Rock, water, trees, timber, newspaper, photographs
Collection of the artist
This multi-part installation stretches across a kilometer of field and forest. Inspired by the idea that life exists as a continuum in which each small change affects what follows, the artist highlights how we are each part of this process and how our actions affect our environment.
Announcing the section is a wooden cube, 2 feet on each side, elevated on a small wooden table in the middle of an old farm field. The cube is burned with letters that spell out “Continuum,” with each letter arranged in a different order on each face of the cube, illustrating the concept itself. Beside a stream, remnants of maple-syrup making equipment discovered on-site connect this installation to Orin’s Sugarcamp, the preceding section of Timelines.
The trail leads alongside a hemlock tree whose rounded sides have been removed, leaving the central heart of the tree a standing square, ready to be used as a beam or to be cut into boards. Set back from the square-cut tree are the rounded sides that were removed.
The path enters a wooded hillside where ancient maple trees, which the artist sees as Elders, mark the way. Near one Elder is a boulder that the artist drilled to outline the shape of a maple seed, or samara, a pattern that suggests growth and renewal in contrast to the ancient trees that surround it. More Elders, some close to death, stand beside an old farm road that leads to an excavated pool. Two boulders drilled with the samara shape sit at the edge of the pool; on the hillside above, boulders arranged in the same pattern form the “positive” of the “negative” drilled holes, creating a tension between presence and absence, the movement and growth implicit in the image of a seed and the immobility and permanence of the boulders themselves.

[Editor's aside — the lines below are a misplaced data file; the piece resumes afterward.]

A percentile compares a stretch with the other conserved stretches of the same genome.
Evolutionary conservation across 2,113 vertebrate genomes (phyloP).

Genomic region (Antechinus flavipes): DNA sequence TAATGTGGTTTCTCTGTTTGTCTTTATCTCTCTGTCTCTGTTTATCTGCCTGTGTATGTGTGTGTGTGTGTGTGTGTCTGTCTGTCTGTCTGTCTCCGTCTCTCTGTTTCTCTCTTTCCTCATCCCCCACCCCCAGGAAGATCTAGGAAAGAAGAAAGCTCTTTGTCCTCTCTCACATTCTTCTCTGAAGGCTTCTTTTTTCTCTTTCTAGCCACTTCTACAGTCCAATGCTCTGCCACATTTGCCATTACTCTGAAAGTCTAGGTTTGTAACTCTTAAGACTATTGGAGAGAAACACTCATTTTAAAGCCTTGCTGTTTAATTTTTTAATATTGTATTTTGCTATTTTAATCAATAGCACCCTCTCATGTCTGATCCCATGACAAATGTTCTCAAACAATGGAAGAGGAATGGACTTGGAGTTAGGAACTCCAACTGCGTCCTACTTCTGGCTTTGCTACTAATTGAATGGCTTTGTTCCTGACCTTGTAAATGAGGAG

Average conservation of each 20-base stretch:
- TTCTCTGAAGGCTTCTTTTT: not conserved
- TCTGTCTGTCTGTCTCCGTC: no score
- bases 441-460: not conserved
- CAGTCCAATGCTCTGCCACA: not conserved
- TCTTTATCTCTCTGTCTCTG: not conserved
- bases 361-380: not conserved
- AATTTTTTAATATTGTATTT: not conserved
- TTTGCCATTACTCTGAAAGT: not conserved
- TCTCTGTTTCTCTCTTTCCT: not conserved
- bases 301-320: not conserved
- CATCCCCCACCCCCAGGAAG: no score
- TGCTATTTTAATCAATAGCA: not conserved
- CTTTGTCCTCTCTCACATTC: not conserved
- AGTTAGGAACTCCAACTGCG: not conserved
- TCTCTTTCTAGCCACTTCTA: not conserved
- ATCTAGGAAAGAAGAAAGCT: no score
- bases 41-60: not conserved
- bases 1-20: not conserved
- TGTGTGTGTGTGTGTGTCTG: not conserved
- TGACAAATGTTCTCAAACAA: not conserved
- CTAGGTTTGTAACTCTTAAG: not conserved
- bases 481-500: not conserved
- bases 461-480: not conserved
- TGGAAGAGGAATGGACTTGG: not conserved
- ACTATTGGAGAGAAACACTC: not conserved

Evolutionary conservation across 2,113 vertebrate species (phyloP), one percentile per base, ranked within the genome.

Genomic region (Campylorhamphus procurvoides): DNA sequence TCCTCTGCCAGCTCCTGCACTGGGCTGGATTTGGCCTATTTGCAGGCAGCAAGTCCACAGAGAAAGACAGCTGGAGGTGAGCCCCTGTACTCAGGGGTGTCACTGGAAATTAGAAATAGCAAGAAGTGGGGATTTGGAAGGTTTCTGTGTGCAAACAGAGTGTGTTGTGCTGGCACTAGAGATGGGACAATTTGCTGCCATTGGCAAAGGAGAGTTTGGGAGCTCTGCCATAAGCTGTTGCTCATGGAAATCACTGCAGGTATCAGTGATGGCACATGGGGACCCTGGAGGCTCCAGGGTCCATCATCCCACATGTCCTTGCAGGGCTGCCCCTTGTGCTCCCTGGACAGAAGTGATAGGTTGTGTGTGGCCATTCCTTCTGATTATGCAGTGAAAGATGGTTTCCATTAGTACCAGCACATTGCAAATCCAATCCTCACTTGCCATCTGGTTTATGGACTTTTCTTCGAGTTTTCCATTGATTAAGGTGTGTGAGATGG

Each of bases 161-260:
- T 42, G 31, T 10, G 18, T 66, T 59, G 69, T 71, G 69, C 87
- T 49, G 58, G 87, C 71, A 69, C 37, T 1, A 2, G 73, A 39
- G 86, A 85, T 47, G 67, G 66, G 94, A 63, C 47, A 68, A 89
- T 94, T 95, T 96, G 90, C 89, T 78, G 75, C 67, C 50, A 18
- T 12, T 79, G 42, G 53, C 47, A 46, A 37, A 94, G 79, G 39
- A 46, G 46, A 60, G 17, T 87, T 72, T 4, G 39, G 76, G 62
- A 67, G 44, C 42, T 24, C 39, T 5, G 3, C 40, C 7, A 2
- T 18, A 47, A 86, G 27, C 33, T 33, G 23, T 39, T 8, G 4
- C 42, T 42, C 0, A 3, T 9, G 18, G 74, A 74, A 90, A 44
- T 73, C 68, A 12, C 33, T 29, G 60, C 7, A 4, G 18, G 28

The path re-enters the farm field where Continuum began. Here, the artist has planted maple saplings around a limbless maple tree trunk enclosed in a clear plexiglass column. The tree trunk is covered with a collage of pages torn from auction catalogues that show paintings of trees in woodland and garden settings and with newspaper clippings that show the rise and fall of stock market prices. Prominent in the collage are reproductions of iconic Canadian paintings of nature, many by members of the Group of Seven.
The final section of Continuum leads through a natural allée of spruce trees. Lining the path are tree trunks that diminish in height as the path proceeds down the hillside; the final pair is barely visible, suggesting a process of decay and decomposition.
Along the length of Continuum, tree stumps and boulders provide places to sit. Maple trees at different stages of growth and decay are presented as a source of food and shelter for animals and human beings, as building materials, and as a generating force of art and commerce. Seen alongside moving water and static rocks, they embody the theme of Continuum, creating a sense of beginnings, middles and conclusions that begin again.